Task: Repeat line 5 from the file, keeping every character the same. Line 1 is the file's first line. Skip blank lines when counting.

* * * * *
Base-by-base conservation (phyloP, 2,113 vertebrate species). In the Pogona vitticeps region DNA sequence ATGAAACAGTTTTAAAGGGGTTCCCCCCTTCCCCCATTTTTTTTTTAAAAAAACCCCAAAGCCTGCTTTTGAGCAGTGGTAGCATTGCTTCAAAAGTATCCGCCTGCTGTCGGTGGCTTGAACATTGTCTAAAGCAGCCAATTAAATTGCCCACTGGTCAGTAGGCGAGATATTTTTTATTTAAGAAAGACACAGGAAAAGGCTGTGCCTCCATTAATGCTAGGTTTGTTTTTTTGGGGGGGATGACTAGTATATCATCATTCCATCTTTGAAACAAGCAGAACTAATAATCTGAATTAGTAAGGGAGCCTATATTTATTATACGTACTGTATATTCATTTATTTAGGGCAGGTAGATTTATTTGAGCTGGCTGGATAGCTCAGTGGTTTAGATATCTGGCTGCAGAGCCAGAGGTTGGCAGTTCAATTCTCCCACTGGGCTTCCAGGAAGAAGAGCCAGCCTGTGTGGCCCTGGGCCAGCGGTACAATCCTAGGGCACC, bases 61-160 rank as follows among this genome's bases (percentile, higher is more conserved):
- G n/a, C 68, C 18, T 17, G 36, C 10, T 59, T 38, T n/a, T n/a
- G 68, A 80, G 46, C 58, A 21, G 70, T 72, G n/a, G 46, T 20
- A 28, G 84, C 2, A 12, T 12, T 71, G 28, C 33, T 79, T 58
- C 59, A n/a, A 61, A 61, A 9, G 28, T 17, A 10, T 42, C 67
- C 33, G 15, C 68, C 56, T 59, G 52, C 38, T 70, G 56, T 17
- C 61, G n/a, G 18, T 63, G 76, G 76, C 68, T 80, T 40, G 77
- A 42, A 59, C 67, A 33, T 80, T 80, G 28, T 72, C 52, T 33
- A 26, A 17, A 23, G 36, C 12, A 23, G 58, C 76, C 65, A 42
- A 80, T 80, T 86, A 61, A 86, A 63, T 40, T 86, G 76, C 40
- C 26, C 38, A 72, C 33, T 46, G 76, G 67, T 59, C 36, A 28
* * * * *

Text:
- C 59, A n/a, A 61, A 61, A 9, G 28, T 17, A 10, T 42, C 67